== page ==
The Parkland student protests and activism is one of those inspirational zeitgeist markers, and it edges into post-Millennial/Gen-Z territory, even.
And I was again thinking of David Bowie, who was always thinking about what was happening “now,” and searching for the pulse of history as it moved through. Immune to your consultation, old folks. raises fist like John Bender
Today’s was the first post in a long time I didn’t feel like writing when it popped up as any kind of obligation or to-do item in my mind. That happens on any long-term project, from time to time, so it’s not surprising. But since my usual bent is to think of some way out of that reluctance, I’m just going to do the opposite and leave it.
It feels a little ugly. There are plenty of moments in your creative life where some spiraling emotion or other takes over for a while. We’re taught to resist them. We’re told to replace them with positive ones. We’re expected to overcome them with nice thoughts about ourselves and the potential of our work. Because . . . why?
I think the thinking goes that since depression is bad, and despair is bad, and disappointment is awful, we should do all we can to crush them like a Marvel™ villain, lest they drag us to our dooms with them.
But they’re just feelings.
That’s weird, I know, and not a little paradoxical. Our feelings are the foundation of why we work hard at a creative life in the first place, and we risk making things without heart or spirit without them.
Giving too much power to their influence over us, on the other hand, especially when so-called negative emotions are looming, is a path to overindulgence and, eventually, empty work or worse: no work.
And feeling sullen or down about your work is fine. Really. So long as you keep doing it and being honest in it. They’re just feelings and it’s only human to feel them all.
Repetition is good. Repetition is bad. Both things are true, depending on specific values of “Repetition”.
- Having to listen to the same playlist of thirty songs because the soundtrack where you work never changes
- Initiating patterns of compulsive, destructive behavior in every relationship
- Racial/sexist/homophobic slurs learned from parents blurted in public
- Obsessively checking your social media feeds for the dopamine loop hit
- Playing a beloved song over and over until you know every line and every note by heart
- Saying a poem to yourself until you can recite it by memory
- Lifting weights in sets so as to increase strength
- Working on a daily creative habit
Might have fudged the last one, there. But it isn’t what you create, it’s how you get it done, and it is a kind of repetition. Mindless, habitual, until you forget about motivation and stamina and working yourself up to forge ahead—you just do the thing.
Putting Johnny Dangerously aside, it’s easy to have opinions. And it’s just as easy to set them aside as a meaningful part of who you are. In the act of creation, it’s a bit like ice fishing—you spend considerable time around the hole in the ice with a line in the water, waiting to catch something.
But your opinion about what you’ll catch, how good it is when it comes up, what the best thing to bring up from the little hole you cut? It’s really irrelevant to what really shows up. You can’t work with how you feel about the hole in the ice, you can only make something of what you catch.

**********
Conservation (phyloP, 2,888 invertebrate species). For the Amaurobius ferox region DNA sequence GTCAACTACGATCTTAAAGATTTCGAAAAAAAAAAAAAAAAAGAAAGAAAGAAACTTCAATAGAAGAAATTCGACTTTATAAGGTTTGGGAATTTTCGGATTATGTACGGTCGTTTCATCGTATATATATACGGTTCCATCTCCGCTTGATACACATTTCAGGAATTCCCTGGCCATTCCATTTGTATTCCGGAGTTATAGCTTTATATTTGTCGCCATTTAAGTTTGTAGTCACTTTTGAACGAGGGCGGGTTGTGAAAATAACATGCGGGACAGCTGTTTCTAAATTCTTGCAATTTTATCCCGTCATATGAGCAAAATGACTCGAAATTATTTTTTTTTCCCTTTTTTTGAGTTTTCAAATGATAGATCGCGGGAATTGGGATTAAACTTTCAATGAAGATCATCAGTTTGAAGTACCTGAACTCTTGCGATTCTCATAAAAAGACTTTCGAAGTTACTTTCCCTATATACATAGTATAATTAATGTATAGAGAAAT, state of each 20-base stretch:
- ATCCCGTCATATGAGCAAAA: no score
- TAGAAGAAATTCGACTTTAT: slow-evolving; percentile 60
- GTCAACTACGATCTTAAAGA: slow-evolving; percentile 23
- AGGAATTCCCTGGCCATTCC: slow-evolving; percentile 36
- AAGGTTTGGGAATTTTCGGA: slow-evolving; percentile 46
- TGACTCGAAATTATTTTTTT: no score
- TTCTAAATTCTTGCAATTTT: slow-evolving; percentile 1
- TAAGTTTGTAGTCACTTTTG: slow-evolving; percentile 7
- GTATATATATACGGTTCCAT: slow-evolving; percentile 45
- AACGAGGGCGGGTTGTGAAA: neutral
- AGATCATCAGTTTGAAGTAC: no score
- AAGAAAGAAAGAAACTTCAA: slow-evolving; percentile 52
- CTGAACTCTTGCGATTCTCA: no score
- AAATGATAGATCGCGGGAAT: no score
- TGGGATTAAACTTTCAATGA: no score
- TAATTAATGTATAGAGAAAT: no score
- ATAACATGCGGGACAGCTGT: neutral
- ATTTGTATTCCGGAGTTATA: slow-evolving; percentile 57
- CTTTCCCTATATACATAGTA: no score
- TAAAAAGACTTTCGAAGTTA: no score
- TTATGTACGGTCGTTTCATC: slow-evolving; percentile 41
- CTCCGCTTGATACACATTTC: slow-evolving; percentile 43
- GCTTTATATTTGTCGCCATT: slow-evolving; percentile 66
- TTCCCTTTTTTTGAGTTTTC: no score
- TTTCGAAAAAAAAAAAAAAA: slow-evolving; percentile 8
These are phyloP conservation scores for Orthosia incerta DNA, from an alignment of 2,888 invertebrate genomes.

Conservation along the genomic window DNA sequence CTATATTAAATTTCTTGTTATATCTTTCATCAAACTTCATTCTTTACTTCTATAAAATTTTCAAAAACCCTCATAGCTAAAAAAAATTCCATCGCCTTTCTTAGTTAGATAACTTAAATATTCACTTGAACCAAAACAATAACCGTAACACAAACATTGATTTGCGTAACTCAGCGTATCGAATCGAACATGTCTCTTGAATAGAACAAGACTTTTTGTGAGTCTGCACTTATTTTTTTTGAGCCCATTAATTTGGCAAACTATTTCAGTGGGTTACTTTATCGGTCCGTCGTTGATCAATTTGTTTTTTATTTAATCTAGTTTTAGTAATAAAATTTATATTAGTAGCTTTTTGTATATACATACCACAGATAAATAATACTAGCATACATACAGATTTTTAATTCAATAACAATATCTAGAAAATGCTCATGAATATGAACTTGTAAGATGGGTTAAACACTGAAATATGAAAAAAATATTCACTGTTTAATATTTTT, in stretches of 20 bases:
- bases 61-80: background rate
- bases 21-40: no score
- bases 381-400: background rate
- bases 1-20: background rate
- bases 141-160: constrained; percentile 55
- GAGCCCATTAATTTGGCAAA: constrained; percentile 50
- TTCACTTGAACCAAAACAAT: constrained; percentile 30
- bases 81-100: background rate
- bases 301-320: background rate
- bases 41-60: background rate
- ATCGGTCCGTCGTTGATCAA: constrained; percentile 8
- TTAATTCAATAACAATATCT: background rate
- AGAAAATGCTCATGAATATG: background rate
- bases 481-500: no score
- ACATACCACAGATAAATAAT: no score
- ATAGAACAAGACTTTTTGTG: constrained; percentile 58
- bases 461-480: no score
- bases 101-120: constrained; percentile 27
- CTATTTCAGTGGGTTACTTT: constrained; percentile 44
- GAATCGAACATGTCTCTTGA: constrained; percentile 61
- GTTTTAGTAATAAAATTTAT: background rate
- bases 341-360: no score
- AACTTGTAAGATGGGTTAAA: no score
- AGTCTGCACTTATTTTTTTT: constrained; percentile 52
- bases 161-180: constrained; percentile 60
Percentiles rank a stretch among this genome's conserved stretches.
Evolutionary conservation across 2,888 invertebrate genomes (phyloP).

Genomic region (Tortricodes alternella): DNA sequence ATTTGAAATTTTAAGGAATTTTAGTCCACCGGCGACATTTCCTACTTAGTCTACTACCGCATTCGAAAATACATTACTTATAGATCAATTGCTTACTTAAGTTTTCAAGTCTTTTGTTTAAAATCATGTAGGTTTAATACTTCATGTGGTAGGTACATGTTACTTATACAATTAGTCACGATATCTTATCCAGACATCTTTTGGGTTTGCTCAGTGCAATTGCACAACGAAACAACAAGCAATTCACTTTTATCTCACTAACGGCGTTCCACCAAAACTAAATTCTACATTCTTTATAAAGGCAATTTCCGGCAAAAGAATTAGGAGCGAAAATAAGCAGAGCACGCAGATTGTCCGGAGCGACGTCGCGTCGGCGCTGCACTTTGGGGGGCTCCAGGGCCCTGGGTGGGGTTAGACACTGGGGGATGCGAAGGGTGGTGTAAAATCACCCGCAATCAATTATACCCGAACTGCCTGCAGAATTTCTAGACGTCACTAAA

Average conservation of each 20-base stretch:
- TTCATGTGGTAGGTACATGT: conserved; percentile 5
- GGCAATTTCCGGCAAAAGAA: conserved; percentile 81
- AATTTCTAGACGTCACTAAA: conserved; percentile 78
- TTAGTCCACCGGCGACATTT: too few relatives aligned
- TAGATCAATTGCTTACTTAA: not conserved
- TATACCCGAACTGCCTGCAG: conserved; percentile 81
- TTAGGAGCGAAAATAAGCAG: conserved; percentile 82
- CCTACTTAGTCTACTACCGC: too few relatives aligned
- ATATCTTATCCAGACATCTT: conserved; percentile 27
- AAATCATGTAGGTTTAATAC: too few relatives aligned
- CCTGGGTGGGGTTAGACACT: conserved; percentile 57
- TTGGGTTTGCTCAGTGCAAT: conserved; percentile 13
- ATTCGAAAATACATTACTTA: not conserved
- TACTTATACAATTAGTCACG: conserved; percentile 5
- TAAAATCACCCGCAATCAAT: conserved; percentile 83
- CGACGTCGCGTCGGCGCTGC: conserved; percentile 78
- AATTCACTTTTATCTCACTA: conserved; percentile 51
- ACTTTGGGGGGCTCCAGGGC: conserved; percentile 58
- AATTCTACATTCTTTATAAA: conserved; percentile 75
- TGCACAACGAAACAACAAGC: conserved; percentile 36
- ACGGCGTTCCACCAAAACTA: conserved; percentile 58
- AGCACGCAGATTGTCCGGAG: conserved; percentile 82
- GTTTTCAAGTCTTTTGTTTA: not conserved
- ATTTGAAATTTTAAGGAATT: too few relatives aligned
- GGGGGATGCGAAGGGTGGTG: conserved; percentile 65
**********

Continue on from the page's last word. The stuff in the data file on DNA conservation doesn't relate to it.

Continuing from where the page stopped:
You have to be out there fishing, actively trying to get something, and maybe that means showing up every day and being cold, because you never know what’s going to hit the line. Easy lesson: eventually, if there are fish to be had at all in the lake, one will bite.
Reading Paul Klee’s diaries, I am regularly struck by his insight and seeming general imperturbability.
The evening is indescribable. And on top of everything else a full moon came up. Louis urged me to paint it. I said: it will be an exercise at best. Naturally I am not up to this kind of nature. Still, I know a bit more than I did before. I know the disparity between my inadequate resources and nature. This is an internal affair to keep me busy for the next few years. It doesn’t trouble me one bit. No use hurrying when you want so much.
The evening is deep inside me forever. Many a blond, northern moon rise, like a muted reflection, will softly remind me, and remind me again and again. It will be my bride, my alter ego. An incentive to find myself. I myself am the moonrise of the South.
— The Diaries of Paul Klee: 1898–1918
Even when he was later drafted into the army during WWI, Klee kept this same clearheaded accepting mindset. Some things were out of his control, and always would be. He always had somewhere to climb in depicting his images. The work was always just a reflection of nature and thought.
I’ve got a lot of books. They’re in the bedroom, they’re in the living room, they’re in the garage because I ran out of shelves to put them on and need to donate or give away some. I love them, and I love their form.
But they’re bulky. They weigh me down as I move through my day and across town. I forget them upstairs, and forget to put them in my bag when I head off to work. E-books have changed those (very small) problems. I have dozens of them in iBooks, and they more or less sync up my current page across devices. I can read them on my laptop, I can continue on my phone at the coffee shop. I have a mini-library in my pocket.
But. They have no presence. Or, rather, their presence is entirely ephemeral.
After I finished several e-books and audiobooks in a row, I decided to read my mom’s old copy of A Wizard of Earthsea, printed in mass market paperback form in 1980. The difference is stunning.
I’m 28 pages in, and completely enchanted, having a tangible object to read. It’s been months since I felt pages under my fingers. And the smell. Good lord, this thing is decades old and its dark perfume is giving me nostril orgasms.
There are distinct advantages to digital art, I’m fully on board with that. But we can’t forget the sensory power of physical things. It’ll be there so long as we have nerves to sense with.